Tiffany Jackson always wanted to be a novelist, but struggled to find a home for what would become her first published book, Allegedly (HarperCollins/Tegen, Jan.). She conceived of the novel for adults, thinking the content was too dark for the teen market, but “stumbled into YA.” In ways, she says, “I’m still stumbling.” While she feels that a lot of her peers are knee-deep in the YA world, she’s “tiptoeing, always asking questions.” Though the content of the novel was made slightly less graphic for YA readers, Jackson notes that her young narrator remained unchanged and that “the story stood on its own.”
Allegedly tells the story of Mary Addison, a black 15-year-old, accused of killing a three-month-old white child; it’s loosely based on the 2012 case of a nine-year-old convicted of murdering a three-month-old in Maine. “I read the article and assumed [it] could never happen,” Jackson says. “Someone else did it. There are always rumored stories of adults forcing kids to murder people because a child would receive a lighter sentence for the crime.” She wondered, “Wouldn’t it be interesting if that had happened in this situation? What would that look like?”
Landing an agent took time, Jackson says, because she “was originally looking for an agent for an adult book.” Once she reconsidered the novels she read as a young adult, she realized Allegedly was YA, and she began the query process again. “I made a goal for myself to query 100 agents, then revisit whether the book was worthy of publishing.” Jackson made it through 25 queries before finding the agent who would represent her: Natalie Lakosil of Bradford Literary Agency. An avid follower of Lakosil’s website Adventures in Agentland, Jackson pitched Lakosil, never expecting that Lakosil would eventually represent her.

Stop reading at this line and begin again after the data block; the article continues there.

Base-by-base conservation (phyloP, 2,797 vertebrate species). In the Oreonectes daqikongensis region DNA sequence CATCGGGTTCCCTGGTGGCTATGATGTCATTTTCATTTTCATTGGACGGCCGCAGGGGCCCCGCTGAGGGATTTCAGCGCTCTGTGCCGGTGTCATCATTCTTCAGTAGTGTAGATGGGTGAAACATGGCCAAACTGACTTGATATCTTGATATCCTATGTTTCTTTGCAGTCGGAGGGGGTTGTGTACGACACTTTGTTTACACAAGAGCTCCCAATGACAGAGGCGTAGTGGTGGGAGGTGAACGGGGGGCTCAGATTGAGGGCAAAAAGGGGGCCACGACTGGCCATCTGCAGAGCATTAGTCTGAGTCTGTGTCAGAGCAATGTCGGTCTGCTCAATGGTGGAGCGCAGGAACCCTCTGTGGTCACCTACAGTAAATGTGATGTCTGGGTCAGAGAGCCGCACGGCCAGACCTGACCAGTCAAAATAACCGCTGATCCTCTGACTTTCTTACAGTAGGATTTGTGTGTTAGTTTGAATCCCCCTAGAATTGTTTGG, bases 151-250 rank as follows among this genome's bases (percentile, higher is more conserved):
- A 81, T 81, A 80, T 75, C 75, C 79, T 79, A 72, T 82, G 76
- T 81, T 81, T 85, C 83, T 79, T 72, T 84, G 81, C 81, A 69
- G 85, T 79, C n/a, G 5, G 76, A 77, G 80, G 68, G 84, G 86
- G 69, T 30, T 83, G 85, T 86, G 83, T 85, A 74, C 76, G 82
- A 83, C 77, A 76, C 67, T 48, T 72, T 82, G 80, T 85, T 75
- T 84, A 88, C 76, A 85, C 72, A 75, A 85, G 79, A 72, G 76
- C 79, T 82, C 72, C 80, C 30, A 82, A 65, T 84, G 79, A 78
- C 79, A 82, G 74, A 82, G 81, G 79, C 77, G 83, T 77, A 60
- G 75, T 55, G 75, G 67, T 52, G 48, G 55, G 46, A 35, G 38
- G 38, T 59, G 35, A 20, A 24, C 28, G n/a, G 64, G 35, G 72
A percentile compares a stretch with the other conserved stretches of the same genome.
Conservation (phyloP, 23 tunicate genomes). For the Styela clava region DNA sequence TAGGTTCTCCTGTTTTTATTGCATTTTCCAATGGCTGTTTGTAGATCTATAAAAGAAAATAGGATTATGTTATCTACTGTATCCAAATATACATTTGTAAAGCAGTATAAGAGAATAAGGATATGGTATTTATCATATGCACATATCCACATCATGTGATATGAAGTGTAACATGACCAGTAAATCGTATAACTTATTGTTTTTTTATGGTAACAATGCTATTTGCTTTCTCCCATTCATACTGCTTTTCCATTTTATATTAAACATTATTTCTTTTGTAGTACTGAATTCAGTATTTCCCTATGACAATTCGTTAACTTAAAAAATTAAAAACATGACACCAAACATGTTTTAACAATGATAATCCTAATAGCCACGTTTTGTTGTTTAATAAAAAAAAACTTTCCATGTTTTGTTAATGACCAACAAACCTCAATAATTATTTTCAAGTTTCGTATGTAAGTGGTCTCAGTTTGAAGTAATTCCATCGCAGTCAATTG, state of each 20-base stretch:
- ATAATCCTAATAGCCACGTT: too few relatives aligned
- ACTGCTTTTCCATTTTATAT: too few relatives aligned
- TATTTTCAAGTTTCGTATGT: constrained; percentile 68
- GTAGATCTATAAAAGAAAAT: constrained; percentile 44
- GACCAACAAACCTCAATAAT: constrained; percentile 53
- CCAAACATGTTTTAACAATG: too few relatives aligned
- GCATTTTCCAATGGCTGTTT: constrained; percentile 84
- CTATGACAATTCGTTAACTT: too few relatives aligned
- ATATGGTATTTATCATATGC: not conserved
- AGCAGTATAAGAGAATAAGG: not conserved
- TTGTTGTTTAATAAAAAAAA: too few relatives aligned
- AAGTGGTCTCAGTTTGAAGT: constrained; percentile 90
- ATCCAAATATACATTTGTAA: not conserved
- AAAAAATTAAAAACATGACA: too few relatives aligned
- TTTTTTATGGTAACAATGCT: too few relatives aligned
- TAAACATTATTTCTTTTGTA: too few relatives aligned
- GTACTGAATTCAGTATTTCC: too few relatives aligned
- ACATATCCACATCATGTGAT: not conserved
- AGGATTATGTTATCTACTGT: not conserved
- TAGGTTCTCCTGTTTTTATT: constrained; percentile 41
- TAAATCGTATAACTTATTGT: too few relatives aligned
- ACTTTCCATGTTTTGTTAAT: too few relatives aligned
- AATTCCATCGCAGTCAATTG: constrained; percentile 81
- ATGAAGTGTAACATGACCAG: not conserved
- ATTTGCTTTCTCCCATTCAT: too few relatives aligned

Jackson’s editor, Ben Rosenthal, joined the project three months after Allegedly sold to Katherine Tegen Books (her original editor left the publisher). Jackson says that what she loves most about Rosenthal is that he is “very direct,” providing concise notes. “I’m the same way: I want to get to the root of the problem, cutting out fluff. I don’t have time for sugarcoating.” She jokes: “There aren’t a lot of male editors in YA. I’m lucky to have a really cool one.”
Jackson has a background in television, having worked for networks such as National Geographic on Lockdown, a prison subculture series, and having written and directed the short horror film The Field Trip. She says her background “aids her writing, particularly in regard to character development.” She pays close attention to “how characters move and carry themselves,” ensuring her characters “have depth.” Writing Mary, Allegedly’s unreliable protagonist, required Jackson to be on her toes. “You need to be conscious of everything that’s going on [with an unreliable narrator]. It’s almost like watching a horror movie.”
Jackson’s next novel, which will be published in May 2018, is titled Monday’s Not Coming. Like Allegedly, it is loosely inspired by a criminal case. The story is set in D.C., which Jackson considers her second home after attending college there. She is “excited to bring D.C. culture to the scene, especially the vibe of southeast D.C.”